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American Literary Periods and Their Characteristics.

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Presentation on theme: "American Literary Periods and Their Characteristics."— Presentation transcript:

1 American Literary Periods and Their Characteristics

2 Puritan/Colonial Historical Context A persons fate is determined by God (predestination) All people are corrupt and must be saved by Christ (Original Sin) Covenant of Grace and Covenant of Works debate

3 Puritan/Colonial Genre/Style Sermons, diaries, personal narratives Written in plain style

4 Puritan/Colonial Effect/Aspects Instructive Reinforces authority of the Bible and church

5 Puritan/Colonial Examples Bradford's Of Plymouth Plantation Rowlandson's "A Narrative of the Captivity Edward's "Sinners in the Hands of an Angry God Though not written during Puritan times, The Crucible & The Scarlet Letter depict life during the time when Puritan theocracy prevailed.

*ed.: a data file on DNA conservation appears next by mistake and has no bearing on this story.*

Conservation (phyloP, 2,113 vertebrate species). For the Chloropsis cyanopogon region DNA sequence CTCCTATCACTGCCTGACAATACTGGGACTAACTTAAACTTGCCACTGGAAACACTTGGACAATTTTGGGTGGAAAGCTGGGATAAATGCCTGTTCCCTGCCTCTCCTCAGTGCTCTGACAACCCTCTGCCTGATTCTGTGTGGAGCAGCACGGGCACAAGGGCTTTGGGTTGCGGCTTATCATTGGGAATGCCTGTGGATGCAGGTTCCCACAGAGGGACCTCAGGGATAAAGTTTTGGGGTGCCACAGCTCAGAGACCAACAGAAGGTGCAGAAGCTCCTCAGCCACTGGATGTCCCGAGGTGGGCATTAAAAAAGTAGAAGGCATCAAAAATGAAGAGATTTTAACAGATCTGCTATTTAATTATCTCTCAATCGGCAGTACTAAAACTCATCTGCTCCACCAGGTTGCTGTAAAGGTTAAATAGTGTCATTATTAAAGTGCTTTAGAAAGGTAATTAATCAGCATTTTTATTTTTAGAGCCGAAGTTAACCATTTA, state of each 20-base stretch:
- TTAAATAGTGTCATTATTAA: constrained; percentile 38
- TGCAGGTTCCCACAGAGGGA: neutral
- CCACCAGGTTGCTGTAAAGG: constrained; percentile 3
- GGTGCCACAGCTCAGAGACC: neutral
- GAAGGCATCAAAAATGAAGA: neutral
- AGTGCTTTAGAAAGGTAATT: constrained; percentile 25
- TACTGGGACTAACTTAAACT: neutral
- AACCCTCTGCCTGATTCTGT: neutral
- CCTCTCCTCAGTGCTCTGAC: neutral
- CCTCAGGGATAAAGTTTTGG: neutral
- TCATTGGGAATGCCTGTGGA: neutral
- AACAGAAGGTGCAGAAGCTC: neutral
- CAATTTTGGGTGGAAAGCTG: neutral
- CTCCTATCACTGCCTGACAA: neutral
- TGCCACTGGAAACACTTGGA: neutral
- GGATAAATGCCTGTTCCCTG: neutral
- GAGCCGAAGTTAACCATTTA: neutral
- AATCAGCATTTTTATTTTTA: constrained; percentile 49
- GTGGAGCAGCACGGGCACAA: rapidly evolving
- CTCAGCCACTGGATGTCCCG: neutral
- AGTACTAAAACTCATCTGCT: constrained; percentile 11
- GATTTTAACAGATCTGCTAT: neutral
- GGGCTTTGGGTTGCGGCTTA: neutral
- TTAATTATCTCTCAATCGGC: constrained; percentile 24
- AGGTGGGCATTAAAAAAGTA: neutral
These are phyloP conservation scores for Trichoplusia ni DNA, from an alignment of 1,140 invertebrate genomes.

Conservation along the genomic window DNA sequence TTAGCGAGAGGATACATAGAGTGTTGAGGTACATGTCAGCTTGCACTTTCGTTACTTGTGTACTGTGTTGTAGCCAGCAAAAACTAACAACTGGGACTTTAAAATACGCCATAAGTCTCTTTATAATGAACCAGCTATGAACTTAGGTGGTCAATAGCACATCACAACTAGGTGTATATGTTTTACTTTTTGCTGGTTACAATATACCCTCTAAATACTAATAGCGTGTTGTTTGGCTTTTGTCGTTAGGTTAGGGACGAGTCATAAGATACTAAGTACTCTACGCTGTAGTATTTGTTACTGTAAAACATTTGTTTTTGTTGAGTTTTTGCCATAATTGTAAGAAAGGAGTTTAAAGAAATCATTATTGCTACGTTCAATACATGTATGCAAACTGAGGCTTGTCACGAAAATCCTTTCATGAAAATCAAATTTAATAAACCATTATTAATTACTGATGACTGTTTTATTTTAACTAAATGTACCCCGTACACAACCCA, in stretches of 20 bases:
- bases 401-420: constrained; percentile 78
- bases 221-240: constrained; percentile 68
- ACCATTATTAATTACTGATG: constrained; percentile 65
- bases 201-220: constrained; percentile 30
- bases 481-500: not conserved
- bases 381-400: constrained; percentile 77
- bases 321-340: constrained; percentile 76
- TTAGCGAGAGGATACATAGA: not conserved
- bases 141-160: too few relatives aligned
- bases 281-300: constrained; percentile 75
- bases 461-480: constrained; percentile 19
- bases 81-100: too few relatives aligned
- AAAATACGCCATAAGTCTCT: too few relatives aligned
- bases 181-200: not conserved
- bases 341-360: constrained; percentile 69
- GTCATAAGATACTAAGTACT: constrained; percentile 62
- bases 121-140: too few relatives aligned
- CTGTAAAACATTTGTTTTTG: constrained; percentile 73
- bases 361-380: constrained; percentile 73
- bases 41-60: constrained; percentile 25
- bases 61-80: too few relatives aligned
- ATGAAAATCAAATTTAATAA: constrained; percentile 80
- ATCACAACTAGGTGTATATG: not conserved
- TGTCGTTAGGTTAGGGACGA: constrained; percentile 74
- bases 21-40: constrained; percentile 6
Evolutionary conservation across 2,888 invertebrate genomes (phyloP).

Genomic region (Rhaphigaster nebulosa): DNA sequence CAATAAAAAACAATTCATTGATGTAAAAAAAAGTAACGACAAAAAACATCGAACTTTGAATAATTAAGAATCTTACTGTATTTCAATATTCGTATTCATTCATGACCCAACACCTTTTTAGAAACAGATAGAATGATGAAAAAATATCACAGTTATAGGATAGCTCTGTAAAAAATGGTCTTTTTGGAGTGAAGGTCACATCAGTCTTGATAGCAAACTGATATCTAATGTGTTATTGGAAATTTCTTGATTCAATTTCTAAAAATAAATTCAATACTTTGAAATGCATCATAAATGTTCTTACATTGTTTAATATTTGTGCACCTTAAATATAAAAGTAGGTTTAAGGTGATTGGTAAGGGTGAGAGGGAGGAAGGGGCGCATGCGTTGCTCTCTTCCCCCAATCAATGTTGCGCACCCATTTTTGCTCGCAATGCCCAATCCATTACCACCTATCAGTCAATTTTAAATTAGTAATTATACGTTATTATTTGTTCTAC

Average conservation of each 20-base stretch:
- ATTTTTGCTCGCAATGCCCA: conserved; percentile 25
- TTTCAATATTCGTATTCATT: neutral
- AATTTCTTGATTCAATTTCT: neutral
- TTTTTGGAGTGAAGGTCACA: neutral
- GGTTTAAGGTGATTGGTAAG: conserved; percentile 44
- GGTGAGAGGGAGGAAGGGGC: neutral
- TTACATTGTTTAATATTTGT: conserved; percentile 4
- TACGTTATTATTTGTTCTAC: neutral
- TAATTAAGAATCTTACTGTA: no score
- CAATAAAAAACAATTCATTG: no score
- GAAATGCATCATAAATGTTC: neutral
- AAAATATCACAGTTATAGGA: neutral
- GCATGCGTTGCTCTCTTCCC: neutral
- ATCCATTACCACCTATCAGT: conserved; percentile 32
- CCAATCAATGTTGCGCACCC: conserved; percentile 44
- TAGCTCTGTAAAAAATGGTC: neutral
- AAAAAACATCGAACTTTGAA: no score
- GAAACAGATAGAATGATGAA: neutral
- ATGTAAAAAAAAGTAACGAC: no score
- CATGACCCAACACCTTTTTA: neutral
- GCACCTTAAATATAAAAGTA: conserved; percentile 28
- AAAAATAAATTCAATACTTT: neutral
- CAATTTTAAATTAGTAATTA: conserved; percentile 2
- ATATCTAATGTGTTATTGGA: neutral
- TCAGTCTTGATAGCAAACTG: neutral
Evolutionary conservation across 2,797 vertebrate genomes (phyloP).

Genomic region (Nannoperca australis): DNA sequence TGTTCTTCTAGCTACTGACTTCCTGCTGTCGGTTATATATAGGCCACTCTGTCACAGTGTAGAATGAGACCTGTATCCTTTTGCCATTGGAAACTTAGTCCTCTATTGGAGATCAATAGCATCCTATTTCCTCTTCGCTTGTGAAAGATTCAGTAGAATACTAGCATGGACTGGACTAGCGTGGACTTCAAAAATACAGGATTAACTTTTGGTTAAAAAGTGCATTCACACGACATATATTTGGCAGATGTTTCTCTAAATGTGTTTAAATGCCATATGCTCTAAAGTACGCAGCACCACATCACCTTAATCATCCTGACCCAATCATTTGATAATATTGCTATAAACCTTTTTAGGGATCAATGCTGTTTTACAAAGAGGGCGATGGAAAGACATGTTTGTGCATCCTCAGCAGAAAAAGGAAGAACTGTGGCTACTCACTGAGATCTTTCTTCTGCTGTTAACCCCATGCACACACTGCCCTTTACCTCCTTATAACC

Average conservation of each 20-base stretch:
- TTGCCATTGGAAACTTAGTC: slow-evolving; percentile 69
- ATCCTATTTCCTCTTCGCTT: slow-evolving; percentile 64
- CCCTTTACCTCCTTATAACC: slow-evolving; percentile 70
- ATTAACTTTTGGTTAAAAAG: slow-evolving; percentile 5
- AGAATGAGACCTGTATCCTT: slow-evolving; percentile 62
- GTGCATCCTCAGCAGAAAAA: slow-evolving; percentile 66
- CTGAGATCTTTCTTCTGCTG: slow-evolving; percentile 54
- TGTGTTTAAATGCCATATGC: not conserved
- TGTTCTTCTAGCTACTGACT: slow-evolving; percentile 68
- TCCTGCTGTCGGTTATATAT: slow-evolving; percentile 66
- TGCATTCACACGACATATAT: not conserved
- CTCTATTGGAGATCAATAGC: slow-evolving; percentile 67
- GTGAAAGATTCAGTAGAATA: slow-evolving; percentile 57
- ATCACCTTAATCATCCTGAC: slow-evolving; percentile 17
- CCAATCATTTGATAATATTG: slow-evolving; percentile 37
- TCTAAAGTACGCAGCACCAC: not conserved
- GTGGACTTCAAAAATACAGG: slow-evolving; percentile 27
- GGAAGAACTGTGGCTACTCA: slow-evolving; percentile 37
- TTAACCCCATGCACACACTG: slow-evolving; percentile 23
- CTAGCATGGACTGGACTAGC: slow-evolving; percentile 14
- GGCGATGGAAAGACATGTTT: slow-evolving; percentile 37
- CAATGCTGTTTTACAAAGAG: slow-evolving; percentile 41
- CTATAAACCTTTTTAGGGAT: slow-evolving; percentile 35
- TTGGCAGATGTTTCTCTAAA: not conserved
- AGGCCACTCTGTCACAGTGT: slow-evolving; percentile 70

6 Revolutionary/Age of Reason Historical Context Tells readers how to interpret what they are reading Meant to encourage Revolutionary War support Instructive in values

7 Revolutionary/Age of Reason Genre/Style Political pamphlets Travel writing Highly ornate style Persuasive writing

8 Revolutionary/Age of Reason Effect/Aspects Patriotism grows, Instills pride Creates common agreement about issues National mission and the American character

9 Revolutionary/Age of Reason Examples Writings of Thomas Jefferson, Thomas Paine- Common Sense Benjamin Franklin's Poor Richard's Almanac and "The Autobiography"

10 Romanticism Historical Context Expansion of magazines, newspapers, and book publishingExpansion of magazines, newspapers, and book publishing Slavery debatesSlavery debates Industrial revolution brings ideas that the "old ways" of doing things are now irrelevantIndustrial revolution brings ideas that the "old ways" of doing things are now irrelevant

11 Romanticism Genre/Style Character sketchesCharacter sketches Frontier exploitsFrontier exploits Slave narrativesSlave narratives PoetryPoetry Short storiesShort stories

12 Romanticism Effects/Aspects Value feeling and intuition over reasoning Journey away from corruption of civilization and limits of rational thought toward the integrity of nature and freedom of the imagination Helped instill proper gender behavior for men and women Allowed people to re- imagine the American past

13 Romanticism Examples Washington Irving's "Rip Van Winkle William Cullen Bryant's "Thanatopsis" Dunbar's "We Wear the Mask" Poems of Emily Dickinson